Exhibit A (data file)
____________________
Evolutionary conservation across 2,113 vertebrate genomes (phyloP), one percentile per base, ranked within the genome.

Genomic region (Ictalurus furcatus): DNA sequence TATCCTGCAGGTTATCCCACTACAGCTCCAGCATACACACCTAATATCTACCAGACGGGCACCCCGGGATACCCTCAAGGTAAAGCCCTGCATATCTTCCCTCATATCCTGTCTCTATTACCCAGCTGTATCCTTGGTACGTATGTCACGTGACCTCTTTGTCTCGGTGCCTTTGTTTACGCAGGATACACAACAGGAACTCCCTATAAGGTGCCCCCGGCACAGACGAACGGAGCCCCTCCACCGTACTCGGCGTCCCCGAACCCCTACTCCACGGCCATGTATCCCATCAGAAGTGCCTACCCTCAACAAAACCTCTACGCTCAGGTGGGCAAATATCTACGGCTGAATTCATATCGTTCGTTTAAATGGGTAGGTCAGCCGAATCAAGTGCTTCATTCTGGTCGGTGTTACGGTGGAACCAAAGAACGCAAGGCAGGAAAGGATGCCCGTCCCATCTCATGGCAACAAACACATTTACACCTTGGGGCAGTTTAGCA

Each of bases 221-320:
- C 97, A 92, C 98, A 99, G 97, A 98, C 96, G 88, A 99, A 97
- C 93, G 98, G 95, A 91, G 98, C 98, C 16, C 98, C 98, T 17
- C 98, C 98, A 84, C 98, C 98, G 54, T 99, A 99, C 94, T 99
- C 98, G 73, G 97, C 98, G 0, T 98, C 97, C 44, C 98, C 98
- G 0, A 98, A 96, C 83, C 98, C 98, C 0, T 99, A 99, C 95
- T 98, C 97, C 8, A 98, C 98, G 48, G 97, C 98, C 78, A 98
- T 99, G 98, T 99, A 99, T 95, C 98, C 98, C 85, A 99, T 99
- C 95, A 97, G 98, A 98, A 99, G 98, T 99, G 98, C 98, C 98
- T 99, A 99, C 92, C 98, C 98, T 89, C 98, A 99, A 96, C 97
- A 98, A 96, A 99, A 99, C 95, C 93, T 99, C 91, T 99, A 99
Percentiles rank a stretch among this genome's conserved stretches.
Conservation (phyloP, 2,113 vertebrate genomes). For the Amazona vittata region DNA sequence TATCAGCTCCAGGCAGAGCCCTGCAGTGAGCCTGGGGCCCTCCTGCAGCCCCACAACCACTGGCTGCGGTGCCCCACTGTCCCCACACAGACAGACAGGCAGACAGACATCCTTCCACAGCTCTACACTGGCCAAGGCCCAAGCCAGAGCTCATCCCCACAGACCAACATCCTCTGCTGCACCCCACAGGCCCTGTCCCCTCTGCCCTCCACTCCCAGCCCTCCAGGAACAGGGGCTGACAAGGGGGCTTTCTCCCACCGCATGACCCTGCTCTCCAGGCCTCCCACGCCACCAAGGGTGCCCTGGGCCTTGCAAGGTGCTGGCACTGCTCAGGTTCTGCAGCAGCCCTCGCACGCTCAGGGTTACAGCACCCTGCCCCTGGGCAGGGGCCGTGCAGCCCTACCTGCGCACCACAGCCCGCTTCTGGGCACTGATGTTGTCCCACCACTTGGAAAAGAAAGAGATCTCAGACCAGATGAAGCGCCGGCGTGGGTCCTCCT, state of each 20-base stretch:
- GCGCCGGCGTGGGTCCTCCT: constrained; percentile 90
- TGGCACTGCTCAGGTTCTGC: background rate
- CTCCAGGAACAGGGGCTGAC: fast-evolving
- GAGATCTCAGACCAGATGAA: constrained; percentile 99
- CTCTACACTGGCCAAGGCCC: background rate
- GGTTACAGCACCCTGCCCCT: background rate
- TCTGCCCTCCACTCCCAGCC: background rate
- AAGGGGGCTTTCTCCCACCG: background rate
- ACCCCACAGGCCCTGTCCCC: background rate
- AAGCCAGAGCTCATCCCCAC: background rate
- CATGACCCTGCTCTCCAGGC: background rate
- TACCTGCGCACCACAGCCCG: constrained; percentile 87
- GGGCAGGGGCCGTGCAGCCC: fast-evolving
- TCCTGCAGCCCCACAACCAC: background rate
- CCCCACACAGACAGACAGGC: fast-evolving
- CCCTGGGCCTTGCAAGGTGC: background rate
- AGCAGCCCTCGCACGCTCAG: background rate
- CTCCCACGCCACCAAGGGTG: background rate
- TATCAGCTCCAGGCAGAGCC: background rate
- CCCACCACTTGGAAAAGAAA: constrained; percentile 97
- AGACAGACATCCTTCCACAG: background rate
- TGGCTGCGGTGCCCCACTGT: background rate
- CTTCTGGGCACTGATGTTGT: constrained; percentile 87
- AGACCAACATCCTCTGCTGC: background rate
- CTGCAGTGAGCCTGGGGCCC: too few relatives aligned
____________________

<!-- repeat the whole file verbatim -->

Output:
Evolutionary conservation across 2,113 vertebrate genomes (phyloP), one percentile per base, ranked within the genome.

Genomic region (Ictalurus furcatus): DNA sequence TATCCTGCAGGTTATCCCACTACAGCTCCAGCATACACACCTAATATCTACCAGACGGGCACCCCGGGATACCCTCAAGGTAAAGCCCTGCATATCTTCCCTCATATCCTGTCTCTATTACCCAGCTGTATCCTTGGTACGTATGTCACGTGACCTCTTTGTCTCGGTGCCTTTGTTTACGCAGGATACACAACAGGAACTCCCTATAAGGTGCCCCCGGCACAGACGAACGGAGCCCCTCCACCGTACTCGGCGTCCCCGAACCCCTACTCCACGGCCATGTATCCCATCAGAAGTGCCTACCCTCAACAAAACCTCTACGCTCAGGTGGGCAAATATCTACGGCTGAATTCATATCGTTCGTTTAAATGGGTAGGTCAGCCGAATCAAGTGCTTCATTCTGGTCGGTGTTACGGTGGAACCAAAGAACGCAAGGCAGGAAAGGATGCCCGTCCCATCTCATGGCAACAAACACATTTACACCTTGGGGCAGTTTAGCA

Each of bases 221-320:
- C 97, A 92, C 98, A 99, G 97, A 98, C 96, G 88, A 99, A 97
- C 93, G 98, G 95, A 91, G 98, C 98, C 16, C 98, C 98, T 17
- C 98, C 98, A 84, C 98, C 98, G 54, T 99, A 99, C 94, T 99
- C 98, G 73, G 97, C 98, G 0, T 98, C 97, C 44, C 98, C 98
- G 0, A 98, A 96, C 83, C 98, C 98, C 0, T 99, A 99, C 95
- T 98, C 97, C 8, A 98, C 98, G 48, G 97, C 98, C 78, A 98
- T 99, G 98, T 99, A 99, T 95, C 98, C 98, C 85, A 99, T 99
- C 95, A 97, G 98, A 98, A 99, G 98, T 99, G 98, C 98, C 98
- T 99, A 99, C 92, C 98, C 98, T 89, C 98, A 99, A 96, C 97
- A 98, A 96, A 99, A 99, C 95, C 93, T 99, C 91, T 99, A 99
Percentiles rank a stretch among this genome's conserved stretches.
Conservation (phyloP, 2,113 vertebrate genomes). For the Amazona vittata region DNA sequence TATCAGCTCCAGGCAGAGCCCTGCAGTGAGCCTGGGGCCCTCCTGCAGCCCCACAACCACTGGCTGCGGTGCCCCACTGTCCCCACACAGACAGACAGGCAGACAGACATCCTTCCACAGCTCTACACTGGCCAAGGCCCAAGCCAGAGCTCATCCCCACAGACCAACATCCTCTGCTGCACCCCACAGGCCCTGTCCCCTCTGCCCTCCACTCCCAGCCCTCCAGGAACAGGGGCTGACAAGGGGGCTTTCTCCCACCGCATGACCCTGCTCTCCAGGCCTCCCACGCCACCAAGGGTGCCCTGGGCCTTGCAAGGTGCTGGCACTGCTCAGGTTCTGCAGCAGCCCTCGCACGCTCAGGGTTACAGCACCCTGCCCCTGGGCAGGGGCCGTGCAGCCCTACCTGCGCACCACAGCCCGCTTCTGGGCACTGATGTTGTCCCACCACTTGGAAAAGAAAGAGATCTCAGACCAGATGAAGCGCCGGCGTGGGTCCTCCT, state of each 20-base stretch:
- GCGCCGGCGTGGGTCCTCCT: constrained; percentile 90
- TGGCACTGCTCAGGTTCTGC: background rate
- CTCCAGGAACAGGGGCTGAC: fast-evolving
- GAGATCTCAGACCAGATGAA: constrained; percentile 99
- CTCTACACTGGCCAAGGCCC: background rate
- GGTTACAGCACCCTGCCCCT: background rate
- TCTGCCCTCCACTCCCAGCC: background rate
- AAGGGGGCTTTCTCCCACCG: background rate
- ACCCCACAGGCCCTGTCCCC: background rate
- AAGCCAGAGCTCATCCCCAC: background rate
- CATGACCCTGCTCTCCAGGC: background rate
- TACCTGCGCACCACAGCCCG: constrained; percentile 87
- GGGCAGGGGCCGTGCAGCCC: fast-evolving
- TCCTGCAGCCCCACAACCAC: background rate
- CCCCACACAGACAGACAGGC: fast-evolving
- CCCTGGGCCTTGCAAGGTGC: background rate
- AGCAGCCCTCGCACGCTCAG: background rate
- CTCCCACGCCACCAAGGGTG: background rate
- TATCAGCTCCAGGCAGAGCC: background rate
- CCCACCACTTGGAAAAGAAA: constrained; percentile 97
- AGACAGACATCCTTCCACAG: background rate
- TGGCTGCGGTGCCCCACTGT: background rate
- CTTCTGGGCACTGATGTTGT: constrained; percentile 87
- AGACCAACATCCTCTGCTGC: background rate
- CTGCAGTGAGCCTGGGGCCC: too few relatives aligned